The front page headline in today’s Kansas City Star: “Hollywood faces epic year of flops.”
Never mind that the story was written by a New York Times writer, not a Star staffer. The inconvenient truth is it’s little more than a rehash of what other entertainment media have been reporting for weeks.
“There was nothing new to the story,” says KCC movie meister Jack Poessiger. “It’s what all the magazines and television media have already said – that the big movies have flopped.”
However the NY Times / Star front pager totally misses the mark.
Reporter Brooks Barnes agenda was essentially to bag on sequels and special effects laden movies targeting younger moviegoers. Movies that newspaper reading adults find less to their liking. And while that point’s already been made, Barnes failed to report the industry’s overview of the problem as reported five days ago in the Hollywood Reporter.
“‘Pacific Rim,’ ‘The Lone Ranger,’ and ‘White House Down’ flops are leading studios to re-evaluate their plans as an overcrowded summer schedule leads to millions in losses.”
It’s not just because of sequels and special effects flicks, it’s because of the record number of movies being unleashed, “as Hollywood endures the most crowded summer in history for tentpoles. The pileup has resulted in an unprecedented string of expensive bombs that collectively will lose hundreds of millions of dollars,” the Reporter reports.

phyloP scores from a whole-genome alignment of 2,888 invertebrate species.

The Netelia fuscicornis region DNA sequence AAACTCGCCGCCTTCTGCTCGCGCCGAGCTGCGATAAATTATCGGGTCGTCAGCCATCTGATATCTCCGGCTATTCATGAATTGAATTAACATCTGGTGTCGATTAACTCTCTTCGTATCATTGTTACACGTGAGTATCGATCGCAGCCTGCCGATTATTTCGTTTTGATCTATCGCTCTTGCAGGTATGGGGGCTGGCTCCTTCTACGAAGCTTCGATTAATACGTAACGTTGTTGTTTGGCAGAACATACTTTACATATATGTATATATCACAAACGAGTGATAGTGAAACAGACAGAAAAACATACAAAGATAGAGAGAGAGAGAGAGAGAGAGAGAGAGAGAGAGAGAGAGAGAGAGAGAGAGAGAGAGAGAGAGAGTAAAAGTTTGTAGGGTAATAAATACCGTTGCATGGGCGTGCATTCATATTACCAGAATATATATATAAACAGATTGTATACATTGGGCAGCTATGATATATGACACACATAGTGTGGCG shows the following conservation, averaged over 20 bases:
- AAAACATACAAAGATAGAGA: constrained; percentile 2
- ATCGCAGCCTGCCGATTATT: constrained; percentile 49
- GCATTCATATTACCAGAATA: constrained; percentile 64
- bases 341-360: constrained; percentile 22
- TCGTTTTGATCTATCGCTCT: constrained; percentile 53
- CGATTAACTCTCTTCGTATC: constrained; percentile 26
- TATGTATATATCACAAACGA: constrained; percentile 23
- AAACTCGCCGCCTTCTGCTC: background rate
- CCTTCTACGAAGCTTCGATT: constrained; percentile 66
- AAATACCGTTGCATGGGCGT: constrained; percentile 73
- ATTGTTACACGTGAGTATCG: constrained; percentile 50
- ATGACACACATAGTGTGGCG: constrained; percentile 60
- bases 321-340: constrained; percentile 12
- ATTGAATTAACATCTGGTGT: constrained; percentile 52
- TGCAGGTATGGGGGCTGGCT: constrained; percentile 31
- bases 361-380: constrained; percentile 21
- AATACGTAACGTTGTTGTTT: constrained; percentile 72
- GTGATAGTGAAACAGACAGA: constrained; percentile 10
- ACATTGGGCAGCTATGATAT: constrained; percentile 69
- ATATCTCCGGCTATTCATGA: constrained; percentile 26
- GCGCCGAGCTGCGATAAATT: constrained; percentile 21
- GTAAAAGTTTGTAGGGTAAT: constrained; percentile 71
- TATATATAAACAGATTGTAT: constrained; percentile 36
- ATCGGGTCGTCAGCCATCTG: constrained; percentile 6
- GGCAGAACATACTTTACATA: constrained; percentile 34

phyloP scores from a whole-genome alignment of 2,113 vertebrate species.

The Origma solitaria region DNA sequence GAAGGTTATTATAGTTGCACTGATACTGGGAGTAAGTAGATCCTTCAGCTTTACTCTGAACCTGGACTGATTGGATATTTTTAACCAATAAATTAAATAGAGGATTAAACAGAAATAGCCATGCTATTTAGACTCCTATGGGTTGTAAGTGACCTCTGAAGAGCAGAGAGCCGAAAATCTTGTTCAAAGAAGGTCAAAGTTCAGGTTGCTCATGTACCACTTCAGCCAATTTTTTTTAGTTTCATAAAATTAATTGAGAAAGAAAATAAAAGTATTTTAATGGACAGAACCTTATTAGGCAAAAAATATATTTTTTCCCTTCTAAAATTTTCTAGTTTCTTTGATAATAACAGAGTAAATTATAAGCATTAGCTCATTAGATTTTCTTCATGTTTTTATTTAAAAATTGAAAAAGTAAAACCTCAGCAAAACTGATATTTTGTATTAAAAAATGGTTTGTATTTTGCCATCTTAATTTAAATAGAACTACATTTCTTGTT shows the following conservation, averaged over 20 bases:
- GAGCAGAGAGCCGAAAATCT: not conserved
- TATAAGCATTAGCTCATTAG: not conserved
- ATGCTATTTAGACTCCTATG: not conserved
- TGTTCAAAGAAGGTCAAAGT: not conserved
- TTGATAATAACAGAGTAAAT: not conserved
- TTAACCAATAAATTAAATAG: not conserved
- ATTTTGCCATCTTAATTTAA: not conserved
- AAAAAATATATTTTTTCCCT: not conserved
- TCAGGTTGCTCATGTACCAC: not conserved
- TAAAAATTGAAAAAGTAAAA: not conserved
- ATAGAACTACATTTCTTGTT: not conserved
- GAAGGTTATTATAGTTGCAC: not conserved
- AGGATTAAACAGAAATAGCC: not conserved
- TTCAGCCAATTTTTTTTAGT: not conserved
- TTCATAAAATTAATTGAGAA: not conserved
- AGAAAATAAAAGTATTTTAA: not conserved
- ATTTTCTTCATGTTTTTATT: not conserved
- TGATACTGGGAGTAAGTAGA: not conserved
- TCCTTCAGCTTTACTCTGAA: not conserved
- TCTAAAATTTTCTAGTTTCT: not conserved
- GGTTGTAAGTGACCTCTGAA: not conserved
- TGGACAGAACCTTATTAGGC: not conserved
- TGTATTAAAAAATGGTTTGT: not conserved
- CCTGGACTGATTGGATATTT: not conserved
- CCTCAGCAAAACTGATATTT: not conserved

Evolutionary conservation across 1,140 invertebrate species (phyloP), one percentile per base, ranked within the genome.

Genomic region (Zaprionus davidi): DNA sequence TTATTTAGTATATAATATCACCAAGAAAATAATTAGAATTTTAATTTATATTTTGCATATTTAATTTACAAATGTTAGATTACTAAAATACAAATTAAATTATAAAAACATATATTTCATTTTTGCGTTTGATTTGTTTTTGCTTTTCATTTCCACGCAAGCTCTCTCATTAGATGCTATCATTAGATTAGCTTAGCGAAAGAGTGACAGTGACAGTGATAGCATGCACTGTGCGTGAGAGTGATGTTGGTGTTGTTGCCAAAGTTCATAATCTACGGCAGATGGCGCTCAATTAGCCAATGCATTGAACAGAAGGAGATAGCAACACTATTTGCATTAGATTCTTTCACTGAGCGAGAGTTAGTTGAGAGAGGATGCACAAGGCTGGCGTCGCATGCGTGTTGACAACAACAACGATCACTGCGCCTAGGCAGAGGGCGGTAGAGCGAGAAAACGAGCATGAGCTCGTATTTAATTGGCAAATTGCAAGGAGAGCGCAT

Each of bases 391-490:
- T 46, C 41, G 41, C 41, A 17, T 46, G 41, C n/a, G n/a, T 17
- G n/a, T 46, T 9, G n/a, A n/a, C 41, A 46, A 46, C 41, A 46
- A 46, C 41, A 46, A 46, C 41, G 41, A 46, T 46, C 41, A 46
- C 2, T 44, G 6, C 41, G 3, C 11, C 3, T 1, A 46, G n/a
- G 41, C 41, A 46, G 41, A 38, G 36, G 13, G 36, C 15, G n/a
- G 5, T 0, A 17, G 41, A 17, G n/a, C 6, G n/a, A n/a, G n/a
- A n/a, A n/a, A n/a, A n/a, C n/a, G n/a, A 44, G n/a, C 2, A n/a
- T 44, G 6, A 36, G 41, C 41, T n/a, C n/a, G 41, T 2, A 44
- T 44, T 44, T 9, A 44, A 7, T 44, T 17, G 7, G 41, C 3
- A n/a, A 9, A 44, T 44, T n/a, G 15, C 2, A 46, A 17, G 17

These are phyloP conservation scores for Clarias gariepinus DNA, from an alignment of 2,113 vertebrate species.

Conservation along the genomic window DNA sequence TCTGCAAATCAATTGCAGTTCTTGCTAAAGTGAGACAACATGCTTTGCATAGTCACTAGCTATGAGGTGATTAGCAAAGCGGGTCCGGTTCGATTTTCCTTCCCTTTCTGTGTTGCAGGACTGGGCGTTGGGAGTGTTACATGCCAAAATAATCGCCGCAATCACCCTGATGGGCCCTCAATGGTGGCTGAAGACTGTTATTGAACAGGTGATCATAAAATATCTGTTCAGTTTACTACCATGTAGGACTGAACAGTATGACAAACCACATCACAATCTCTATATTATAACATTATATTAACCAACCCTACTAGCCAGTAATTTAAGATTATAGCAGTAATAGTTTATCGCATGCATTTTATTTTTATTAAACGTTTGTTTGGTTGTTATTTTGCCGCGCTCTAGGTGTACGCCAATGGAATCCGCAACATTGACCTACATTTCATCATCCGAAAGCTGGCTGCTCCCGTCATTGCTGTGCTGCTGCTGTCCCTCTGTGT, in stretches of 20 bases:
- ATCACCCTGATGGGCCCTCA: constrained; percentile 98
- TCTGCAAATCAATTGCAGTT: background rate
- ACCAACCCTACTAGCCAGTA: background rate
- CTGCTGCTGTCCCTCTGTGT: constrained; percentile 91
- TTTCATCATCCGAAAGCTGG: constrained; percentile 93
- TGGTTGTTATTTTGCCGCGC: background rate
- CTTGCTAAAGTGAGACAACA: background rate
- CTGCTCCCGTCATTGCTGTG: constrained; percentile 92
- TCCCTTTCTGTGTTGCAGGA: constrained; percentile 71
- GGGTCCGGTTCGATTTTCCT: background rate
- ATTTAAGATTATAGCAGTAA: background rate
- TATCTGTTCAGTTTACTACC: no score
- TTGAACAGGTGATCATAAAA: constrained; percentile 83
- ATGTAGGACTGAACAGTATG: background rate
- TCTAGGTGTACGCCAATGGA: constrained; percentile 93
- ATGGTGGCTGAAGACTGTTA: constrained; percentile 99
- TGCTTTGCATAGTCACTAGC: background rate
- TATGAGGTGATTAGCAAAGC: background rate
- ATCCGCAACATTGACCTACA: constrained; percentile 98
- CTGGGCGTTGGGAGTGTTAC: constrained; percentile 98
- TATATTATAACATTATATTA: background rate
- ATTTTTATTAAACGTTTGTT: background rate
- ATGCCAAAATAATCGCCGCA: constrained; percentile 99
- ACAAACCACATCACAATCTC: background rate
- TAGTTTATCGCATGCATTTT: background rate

“It’s a crisis of Hollywood’s own making: Studios are releasing double the number of pricey movies they usually do during the summer, pushing the boundaries of how much the marketplace can expand. Amid the carnage, insiders question why studios are greenlighting so many films that cost more than $150 million to produce when so few have risen above the clutter.”
And while aging Star and New York Times readers grumble about how bad movies are these days, don’t bet the farm on things changing anytime soon, Poessiger says.
“My take on the state of the industry is, the safest bet is still the sequel,” Poessiger says. “That’s why every studio tries so hard to establish a franchise. Because you have a built in audience and you eliminate a lot of the risk.”
And while there’ll undoubtedly be more budget cuts – and perhaps fewer films jammed into such a short time frame – another reason the studios can still afford to take the hits in this country is the overseas box office.
The thinking being that, “even if we don’t make it here, we’ll clean up overseas where they like all the big monsters and blow up stuff,” Poessiger says. “But while they’re still making money overseas, they’re starting to do less business, so they may be getting tired of it too.”
Here’s the math:
“They’re making more money overseas than they are in the United States,” Poessiger says. “I would say on the average you might be looking at 40 percent of the grosses coming from the U.S. and 60 percent from overseas.”
All of that said, don’t hold your breath for The Lone Ranger Rides Again.